Hans Röckenwagner of the fleet of Röckenwagner bakeries in Southern California has a new cookbook, Das Cookbook, that features recipes with his unique fusion of German and California cuisine.
This recipe for “hunter’s schnitzel” is one of his favorites.
Makes 4 servings
4 (1-inch-thick) bone-in pork chops (5 to 6 ounces each), pounded for schnitzel about ½-inch thick
Coarse sea or kosher salt, to taste
Freshly ground pepper, to taste
8 paper-thin slices Black Forest ham or speck
⅓ cup flour
2 tablespoons extra-virgin olive oil, divided
2 shallots, finely diced
4 medium cloves garlic, sliced in half
1 bunch spring onions, trimmed, or ½ cup pearl onions, peeled
2 cups mixed mushrooms, such as chanterelle, oyster, and/or shiitake
¼ cup dry white wine
½ cup Brown Veal Stock (below), warmed
2 tablespoons (1 ounce) unsalted butter, chilled
Generous splash heavy cream
¼ cup chopped parsley
1. Season the chops lightly on both sides with salt and pepper. Wrap 2 slices ham around the middle of each chop like a package, covering most of the meat. Lightly press together edges to seal and dip each chop in flour to coat both sides, shaking to remove excess.
2. In a large, heavy-bottomed skillet, heat 1 tablespoon olive oil over medium-high heat. Add 2 chops and sauté until golden brown on one side, 3 to 4 minutes. Flip and cook another 2 to 3 minutes to brown opposite side. Transfer to a plate and repeat with remaining tablespoon of olive oil and remaining chops
3. Add shallots and garlic to same pan and sauté over medium heat until just beginning to brown, 2 to 3 minutes. Add spring or pearl onions and mushrooms and cook until mushrooms begin to soften, 4 to 5 minutes. Deglaze with wine, scraping up any brown bits on bottom of pan, and cook until wine almost evaporates, about 2 minutes. Add veal or chicken stock, bring to a simmer, and return pork chops and drippings to pan. Continue to cook over medium heat until chops are only slightly pink in center, flipping once, about 3 to 5 minutes, depending on thickness. Place chops on serving plates and use a slotted spoon to transfer vegetables on top (a few smaller vegetables can remain in pan)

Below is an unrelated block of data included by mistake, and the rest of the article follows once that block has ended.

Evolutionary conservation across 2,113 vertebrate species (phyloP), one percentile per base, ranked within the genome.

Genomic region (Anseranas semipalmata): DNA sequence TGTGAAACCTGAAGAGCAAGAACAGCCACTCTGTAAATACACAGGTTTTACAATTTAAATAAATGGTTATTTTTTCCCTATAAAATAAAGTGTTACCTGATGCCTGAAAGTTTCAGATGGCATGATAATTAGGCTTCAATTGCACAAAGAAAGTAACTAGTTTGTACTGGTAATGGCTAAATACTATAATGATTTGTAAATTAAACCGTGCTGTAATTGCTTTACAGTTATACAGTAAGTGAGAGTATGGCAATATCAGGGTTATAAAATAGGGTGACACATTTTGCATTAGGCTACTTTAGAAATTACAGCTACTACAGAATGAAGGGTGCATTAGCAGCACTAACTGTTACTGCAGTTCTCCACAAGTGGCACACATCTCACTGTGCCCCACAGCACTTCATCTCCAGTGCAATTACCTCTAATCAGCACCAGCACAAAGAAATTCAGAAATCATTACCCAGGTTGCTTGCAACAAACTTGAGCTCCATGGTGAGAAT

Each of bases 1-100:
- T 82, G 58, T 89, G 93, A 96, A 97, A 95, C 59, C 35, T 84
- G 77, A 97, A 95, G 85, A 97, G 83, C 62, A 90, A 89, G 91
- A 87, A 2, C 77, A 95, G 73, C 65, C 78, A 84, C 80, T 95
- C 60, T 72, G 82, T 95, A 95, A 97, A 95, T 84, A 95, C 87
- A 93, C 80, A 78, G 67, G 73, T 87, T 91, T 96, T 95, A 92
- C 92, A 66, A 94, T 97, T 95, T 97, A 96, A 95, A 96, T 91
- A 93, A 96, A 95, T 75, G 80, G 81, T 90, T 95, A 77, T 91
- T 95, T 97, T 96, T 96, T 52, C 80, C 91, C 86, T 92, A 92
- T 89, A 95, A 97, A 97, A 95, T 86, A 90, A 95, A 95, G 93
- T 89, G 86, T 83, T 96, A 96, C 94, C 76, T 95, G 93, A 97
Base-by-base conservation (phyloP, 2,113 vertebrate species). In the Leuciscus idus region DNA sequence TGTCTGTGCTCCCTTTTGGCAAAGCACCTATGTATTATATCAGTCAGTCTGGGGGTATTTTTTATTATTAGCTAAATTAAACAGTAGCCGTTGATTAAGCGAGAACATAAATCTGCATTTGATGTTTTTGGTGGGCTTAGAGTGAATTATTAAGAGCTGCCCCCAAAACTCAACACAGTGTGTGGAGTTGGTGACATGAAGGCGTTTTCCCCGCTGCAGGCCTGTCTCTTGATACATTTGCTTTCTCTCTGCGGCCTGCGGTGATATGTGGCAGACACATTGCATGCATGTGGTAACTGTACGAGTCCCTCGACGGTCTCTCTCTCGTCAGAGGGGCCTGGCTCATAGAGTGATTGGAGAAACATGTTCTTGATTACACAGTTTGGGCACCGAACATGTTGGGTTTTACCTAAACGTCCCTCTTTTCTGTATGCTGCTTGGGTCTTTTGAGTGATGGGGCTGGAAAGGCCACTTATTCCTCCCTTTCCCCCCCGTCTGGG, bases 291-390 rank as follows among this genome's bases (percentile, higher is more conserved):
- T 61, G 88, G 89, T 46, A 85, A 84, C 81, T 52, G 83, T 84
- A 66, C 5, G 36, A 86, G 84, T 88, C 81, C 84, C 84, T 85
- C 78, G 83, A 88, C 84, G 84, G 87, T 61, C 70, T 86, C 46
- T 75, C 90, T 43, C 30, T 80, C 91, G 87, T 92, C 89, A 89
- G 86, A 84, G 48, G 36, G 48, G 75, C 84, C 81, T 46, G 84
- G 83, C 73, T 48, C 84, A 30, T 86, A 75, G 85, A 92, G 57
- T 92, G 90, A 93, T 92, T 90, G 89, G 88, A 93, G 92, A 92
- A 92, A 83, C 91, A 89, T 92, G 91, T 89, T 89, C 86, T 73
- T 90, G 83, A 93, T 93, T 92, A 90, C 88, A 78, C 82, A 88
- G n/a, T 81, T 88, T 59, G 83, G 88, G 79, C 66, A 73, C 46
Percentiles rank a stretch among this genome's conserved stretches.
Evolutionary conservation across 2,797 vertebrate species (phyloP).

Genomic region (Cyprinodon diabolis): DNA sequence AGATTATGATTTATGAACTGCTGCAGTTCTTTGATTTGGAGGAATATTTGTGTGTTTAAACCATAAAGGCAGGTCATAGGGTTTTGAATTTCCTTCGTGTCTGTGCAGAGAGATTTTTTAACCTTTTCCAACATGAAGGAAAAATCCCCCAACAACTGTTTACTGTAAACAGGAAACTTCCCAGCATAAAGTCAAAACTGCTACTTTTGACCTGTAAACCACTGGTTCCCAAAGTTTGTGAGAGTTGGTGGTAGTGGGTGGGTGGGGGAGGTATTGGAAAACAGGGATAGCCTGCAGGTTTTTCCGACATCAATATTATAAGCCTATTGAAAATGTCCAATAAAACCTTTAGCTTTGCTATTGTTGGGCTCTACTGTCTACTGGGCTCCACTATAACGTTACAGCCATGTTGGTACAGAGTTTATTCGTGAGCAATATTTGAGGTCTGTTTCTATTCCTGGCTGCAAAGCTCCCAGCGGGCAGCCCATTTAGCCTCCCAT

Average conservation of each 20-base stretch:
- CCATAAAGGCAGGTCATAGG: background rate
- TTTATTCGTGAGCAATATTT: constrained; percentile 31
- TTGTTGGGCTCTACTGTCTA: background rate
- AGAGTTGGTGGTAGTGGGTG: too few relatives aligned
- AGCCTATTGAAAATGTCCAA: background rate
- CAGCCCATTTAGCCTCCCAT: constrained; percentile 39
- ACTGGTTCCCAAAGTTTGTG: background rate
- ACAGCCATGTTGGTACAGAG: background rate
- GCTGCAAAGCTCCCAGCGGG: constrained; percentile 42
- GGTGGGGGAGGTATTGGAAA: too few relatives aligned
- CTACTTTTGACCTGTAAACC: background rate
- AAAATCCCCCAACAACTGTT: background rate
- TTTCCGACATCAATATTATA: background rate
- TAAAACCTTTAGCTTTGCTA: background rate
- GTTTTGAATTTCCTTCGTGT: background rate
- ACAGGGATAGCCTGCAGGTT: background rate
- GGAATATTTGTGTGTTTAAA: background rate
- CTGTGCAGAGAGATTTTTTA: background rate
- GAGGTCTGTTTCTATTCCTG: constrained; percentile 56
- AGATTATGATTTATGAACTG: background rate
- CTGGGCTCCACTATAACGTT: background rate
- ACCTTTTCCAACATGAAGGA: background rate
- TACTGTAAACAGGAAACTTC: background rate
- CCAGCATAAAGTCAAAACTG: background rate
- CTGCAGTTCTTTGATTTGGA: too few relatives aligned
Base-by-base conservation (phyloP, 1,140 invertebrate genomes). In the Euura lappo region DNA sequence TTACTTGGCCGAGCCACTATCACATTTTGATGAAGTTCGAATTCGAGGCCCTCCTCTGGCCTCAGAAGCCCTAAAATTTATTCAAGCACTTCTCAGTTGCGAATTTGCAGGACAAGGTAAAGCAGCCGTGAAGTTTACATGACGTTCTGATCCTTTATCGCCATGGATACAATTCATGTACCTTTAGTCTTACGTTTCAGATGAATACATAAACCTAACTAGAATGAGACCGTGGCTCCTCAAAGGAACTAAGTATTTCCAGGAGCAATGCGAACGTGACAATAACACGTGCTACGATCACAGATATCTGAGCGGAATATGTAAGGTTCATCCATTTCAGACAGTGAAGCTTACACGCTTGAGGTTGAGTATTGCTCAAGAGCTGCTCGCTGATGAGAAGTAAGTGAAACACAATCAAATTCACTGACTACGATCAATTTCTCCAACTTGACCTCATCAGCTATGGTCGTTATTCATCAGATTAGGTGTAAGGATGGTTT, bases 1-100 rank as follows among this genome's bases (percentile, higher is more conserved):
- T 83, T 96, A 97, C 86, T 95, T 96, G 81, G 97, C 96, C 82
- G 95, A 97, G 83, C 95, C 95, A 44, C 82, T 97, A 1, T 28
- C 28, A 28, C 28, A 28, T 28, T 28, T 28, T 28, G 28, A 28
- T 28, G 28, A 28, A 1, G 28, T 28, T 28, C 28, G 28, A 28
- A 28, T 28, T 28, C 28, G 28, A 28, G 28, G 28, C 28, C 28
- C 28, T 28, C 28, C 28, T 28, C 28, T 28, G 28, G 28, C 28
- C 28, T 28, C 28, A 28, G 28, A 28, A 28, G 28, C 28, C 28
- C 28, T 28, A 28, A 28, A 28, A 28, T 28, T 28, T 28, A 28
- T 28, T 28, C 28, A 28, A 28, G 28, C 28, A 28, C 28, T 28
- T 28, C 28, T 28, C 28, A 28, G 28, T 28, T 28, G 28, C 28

4. Heat remaining jus to a simmer and whisk in butter followed by a splash of cream. Season sauce with salt and pepper and sprinkle parsley on top. Spoon sauce over chops and serve immediately.
About 8 pounds cracked veal bones
2 large onions, peeled and roughly chopped into 1-inch pieces
2 medium carrots, peeled and sliced into 1-inch pieces
1/2 medium celery root, peeled and roughly chopped, or 2 medium stalks celery, sliced into 1-inch pieces
2 tablespoons tomato paste
2 cloves garlic, peeled
2 sprigs thyme
2 sprigs parsley
2 dried bay leaves
1 tablespoon whole black peppercorns
1 tablespoon kosher salt, or to taste (omit if making glace de viande)
1. Preheat oven to 400 degrees. Place veal bones in a large roasting pan and roast until bones are well browned, about 1.5 hours. Remove from oven, add onions, carrots, celery root or celery, and tomato paste. Use tongs to carefully spread vegetables around roasting pan (pan will be very hot) and loosen any bones that have caramelized and may be attached to bottom of pan. Return pan to oven and roast until vegetables are golden brown, about 1 hour, stirring once or twice.
2. Place roasting pan on the stove and transfer bones to an 8- to 10-quart stockpot or tall pasta pot. Add 1/2 cup water to vegetables and pan juices in roasting pan to deglaze, scraping up any brown bits on the bottom with a spatula. Add pan juice to the stockpot along with garlic, thyme, parsley, bay leaves, peppercorns, and enough water to cover bones (about 6 to 7 quarts). Bring to a boil, reduce heat, and simmer, uncovered, for 2.5 to 3 hours. Stock should be a rich golden brown color. If using only as stock, add salt to taste and allow to cool completely. If making glace de viande, omit salt.
3. Once stock has cooled completely, strain into a large bowl, pressing down on vegetables to release juices. Season with additional salt to taste and refrigerate stock until fat slightly congeals, 2 to 3 hours. Skim off fat with a slotted spoon and discard. Use stock within 3 to 4 days, or freeze in small batches in food storage bags.